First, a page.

“We are also very encouraged by the recognition of positive changes around our culture and our clear commitment to improving quality.”
“We will continue to focus on areas for improvement, including making sure all records are up to date, and a stronger focus on equality and diversity.”
We will now work with our staff and the CQC to develop an action plan, so that the required improvements can be made as quickly as possible.
Improvements since our last inspection
Following our 2018 CQC inspection we’ve made the following improvements. You can download our CQC improvement plan with all these on too.
Medicines to be managed safely
- All pharmacy posts appointed to
- Senior pharmacy staff at transformation meetings and events to ensure medicines management requirements met
Eliminate mixed sex wards and dormitories
- All adult and older people’s wards are now single gender and all shared dormitories removed
Care plans meet the communication needs of learning disabilities patients
- Adult inpatient assessment created
- Hospital traffic light assessment created
- Learning disabilities traffic light care plan created
Psychological therapies to be provided to all wards
- All adult inpatient posts in the process of being fully recruited
Implementation of electronic recording for patient records
- Rolled out our electronic patient records, Paris, to all our inpatient and outpatients teams, and progressing roll out with psychological therapies and older people’s services
Advocacy services to be made accessible to all patients
- All care hubs have access to advocacy services
Alternatives to ward admissions
- Daily and weekly huddles to operationally manage patient flow in acute services
New values and vision to be implemented
- Vision, values, and behaviour framework launched
- Five-year strategy launched 2020 (updated June 2022), reflecting our four big ambitions
Improve diversity and equality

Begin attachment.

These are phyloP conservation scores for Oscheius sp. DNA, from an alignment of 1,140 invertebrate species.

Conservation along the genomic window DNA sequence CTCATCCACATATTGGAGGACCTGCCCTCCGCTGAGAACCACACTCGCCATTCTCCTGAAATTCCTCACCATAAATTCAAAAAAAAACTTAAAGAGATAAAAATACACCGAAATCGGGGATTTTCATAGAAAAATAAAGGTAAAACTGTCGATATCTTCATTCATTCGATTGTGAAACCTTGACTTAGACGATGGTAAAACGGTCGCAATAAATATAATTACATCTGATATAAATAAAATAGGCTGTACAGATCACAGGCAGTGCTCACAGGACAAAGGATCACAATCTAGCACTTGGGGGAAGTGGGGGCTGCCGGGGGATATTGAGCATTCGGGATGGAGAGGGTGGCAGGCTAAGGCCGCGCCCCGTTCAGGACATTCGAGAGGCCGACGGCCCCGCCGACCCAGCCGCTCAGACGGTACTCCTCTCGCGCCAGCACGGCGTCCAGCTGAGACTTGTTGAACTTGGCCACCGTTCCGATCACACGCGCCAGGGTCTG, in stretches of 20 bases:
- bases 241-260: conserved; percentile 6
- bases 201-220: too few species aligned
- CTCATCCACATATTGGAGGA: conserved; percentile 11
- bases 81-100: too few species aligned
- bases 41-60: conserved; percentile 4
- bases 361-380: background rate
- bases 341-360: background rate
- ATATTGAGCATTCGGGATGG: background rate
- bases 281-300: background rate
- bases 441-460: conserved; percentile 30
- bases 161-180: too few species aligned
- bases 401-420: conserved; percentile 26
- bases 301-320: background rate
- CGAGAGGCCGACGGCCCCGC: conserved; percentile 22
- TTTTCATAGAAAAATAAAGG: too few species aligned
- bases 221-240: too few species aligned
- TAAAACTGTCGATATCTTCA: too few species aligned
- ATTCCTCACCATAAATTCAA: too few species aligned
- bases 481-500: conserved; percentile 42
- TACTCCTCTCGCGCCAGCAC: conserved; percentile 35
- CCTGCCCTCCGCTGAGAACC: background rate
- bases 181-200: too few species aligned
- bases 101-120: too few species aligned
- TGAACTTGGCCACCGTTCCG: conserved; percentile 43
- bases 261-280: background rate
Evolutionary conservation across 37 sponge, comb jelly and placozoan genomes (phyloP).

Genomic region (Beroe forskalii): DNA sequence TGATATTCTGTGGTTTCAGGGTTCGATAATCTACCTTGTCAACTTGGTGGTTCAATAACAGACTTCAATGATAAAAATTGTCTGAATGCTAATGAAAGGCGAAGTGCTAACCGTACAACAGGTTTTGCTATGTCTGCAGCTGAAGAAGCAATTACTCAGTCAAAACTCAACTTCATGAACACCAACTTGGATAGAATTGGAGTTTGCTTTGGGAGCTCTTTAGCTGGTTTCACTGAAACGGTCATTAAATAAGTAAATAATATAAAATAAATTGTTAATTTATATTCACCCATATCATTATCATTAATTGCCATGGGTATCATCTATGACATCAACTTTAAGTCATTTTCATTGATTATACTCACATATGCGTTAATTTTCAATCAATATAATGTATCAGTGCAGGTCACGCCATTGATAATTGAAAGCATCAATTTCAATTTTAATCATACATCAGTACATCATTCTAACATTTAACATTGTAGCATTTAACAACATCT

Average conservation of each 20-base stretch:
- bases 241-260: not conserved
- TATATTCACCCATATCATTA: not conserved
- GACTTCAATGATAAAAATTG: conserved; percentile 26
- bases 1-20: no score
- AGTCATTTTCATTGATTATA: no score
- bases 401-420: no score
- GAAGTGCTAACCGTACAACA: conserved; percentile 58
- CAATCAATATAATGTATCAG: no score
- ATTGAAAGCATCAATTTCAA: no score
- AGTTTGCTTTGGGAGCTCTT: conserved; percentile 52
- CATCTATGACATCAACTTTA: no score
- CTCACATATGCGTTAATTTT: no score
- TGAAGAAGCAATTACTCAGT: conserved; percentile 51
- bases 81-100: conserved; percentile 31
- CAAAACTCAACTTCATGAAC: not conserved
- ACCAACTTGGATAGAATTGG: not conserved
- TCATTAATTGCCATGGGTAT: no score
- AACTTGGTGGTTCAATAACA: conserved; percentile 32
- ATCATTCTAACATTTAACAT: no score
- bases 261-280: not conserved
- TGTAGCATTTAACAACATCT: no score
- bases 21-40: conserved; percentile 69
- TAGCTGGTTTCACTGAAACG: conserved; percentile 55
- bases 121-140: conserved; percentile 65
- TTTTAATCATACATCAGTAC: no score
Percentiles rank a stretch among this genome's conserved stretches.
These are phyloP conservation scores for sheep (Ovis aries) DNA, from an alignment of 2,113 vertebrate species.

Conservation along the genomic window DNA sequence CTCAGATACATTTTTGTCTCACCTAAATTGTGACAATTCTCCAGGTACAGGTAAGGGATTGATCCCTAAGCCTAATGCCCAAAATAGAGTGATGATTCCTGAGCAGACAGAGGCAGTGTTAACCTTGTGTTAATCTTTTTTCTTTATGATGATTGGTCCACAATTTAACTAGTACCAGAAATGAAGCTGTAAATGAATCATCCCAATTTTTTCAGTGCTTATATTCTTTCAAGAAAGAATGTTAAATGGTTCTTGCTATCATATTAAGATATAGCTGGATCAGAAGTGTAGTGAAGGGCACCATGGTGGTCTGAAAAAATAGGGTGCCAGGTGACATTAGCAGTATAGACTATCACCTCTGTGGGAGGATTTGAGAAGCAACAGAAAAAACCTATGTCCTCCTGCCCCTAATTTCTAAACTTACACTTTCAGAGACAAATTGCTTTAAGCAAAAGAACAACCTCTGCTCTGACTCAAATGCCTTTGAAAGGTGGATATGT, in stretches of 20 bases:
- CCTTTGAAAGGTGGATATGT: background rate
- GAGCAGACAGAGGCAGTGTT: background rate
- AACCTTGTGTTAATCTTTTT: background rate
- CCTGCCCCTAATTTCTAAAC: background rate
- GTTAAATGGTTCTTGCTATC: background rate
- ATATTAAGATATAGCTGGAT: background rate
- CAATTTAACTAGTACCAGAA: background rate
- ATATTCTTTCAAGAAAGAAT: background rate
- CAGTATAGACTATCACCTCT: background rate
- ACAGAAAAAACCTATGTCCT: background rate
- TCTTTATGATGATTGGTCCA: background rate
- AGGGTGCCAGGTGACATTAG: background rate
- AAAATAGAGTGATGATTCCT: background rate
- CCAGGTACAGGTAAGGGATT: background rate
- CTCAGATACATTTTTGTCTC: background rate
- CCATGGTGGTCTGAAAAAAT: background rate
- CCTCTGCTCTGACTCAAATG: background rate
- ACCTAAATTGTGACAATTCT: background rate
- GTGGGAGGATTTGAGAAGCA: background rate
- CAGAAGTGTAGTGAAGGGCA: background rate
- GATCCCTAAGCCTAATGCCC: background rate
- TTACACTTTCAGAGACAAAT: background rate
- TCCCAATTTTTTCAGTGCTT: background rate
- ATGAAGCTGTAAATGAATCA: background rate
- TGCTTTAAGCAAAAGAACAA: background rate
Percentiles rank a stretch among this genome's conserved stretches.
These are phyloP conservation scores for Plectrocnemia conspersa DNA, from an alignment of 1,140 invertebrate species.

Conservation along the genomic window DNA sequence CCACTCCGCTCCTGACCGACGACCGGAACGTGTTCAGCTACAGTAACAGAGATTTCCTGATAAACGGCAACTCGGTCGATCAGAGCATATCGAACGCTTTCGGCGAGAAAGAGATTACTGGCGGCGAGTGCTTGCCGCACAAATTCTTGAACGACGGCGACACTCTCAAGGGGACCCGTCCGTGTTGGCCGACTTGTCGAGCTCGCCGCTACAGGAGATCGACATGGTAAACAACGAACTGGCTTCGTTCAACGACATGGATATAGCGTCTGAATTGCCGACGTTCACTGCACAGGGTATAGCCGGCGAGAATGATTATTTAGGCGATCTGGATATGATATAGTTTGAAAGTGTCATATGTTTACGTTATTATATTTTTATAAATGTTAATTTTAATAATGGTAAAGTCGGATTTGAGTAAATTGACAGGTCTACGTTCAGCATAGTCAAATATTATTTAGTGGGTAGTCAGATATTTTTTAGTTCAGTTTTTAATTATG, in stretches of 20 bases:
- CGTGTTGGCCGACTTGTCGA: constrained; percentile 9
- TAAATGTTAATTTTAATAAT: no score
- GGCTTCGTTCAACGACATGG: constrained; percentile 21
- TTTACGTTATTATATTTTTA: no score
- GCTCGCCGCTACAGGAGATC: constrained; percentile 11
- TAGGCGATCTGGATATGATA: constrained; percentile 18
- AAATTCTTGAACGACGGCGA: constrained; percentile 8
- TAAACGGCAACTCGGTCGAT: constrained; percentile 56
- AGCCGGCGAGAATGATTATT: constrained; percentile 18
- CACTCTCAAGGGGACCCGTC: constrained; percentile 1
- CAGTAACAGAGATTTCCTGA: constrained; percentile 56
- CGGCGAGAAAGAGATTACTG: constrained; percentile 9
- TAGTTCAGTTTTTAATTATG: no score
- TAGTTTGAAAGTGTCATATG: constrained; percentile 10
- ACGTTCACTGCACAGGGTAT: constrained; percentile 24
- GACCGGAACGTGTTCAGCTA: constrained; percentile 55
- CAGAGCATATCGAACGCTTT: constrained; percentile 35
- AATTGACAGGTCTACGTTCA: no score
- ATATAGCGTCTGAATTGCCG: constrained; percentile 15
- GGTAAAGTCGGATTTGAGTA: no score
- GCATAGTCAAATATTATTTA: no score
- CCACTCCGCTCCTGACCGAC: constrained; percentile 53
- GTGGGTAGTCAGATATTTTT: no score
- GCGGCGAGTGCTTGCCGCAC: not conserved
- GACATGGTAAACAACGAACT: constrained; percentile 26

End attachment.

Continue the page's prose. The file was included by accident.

- We have made great strides in improving equality and diversity
- Published anti-racist statement and transgender and non-binary statement
- Focus on diversity in recruitment to ensure we reflect the communities we service
- Developed and extended our staff networks
- Developed our anti-racist action plan
- Launched an anti-racist survey with more than 800 people responding. Actions currently being finalised with a focus on recruitment, retention and supporting diverse colleagues
Lack of development opportunities for managers/leaders
- Leadership development programmes
- Management skills development programme reviewed
- Board development sessions held
- Apprenticeship scheme for leaders
Obtain views of patients
- Appointed a patient and carer experience and engagement manager
- Refreshed and relaunched our Triangle of Care care hub and trustwide forums
- Co-designed involvement toolkit for staff to use to engagement meaningfully
- Established IAPT patients’ council
- Patients and carers speaking directly to our Board, members of project groups and forums, participate in recruitment and training of staff
- Launched feedback calendar, obtaining data from service users and carers about experience of care
- Started to embed lived experience participants in our quality and safety forums
- Implemented the integrated leadership structures
- Installed Oxehealth in our section 136 and seclusion rooms
- Launched mental health joint response service in partnership with Greater Manchester Police (GMP) and North West Ambulance Service NHS Trust (NWAS).
- Opening a new female psychiatric intensive care unit (PICU) spring 2023
- Launched an all age 24/7 helpline
- Launch of part of the Oliver McGowan mandatory training on learning disability and autism
CQC community mental health survey 2021
The CQC has published the results of the 2021 Community Mental Health Survey, which 54 providers of NHS mental health services in England participated in. The survey looks at the experiences of people who use community mental health services.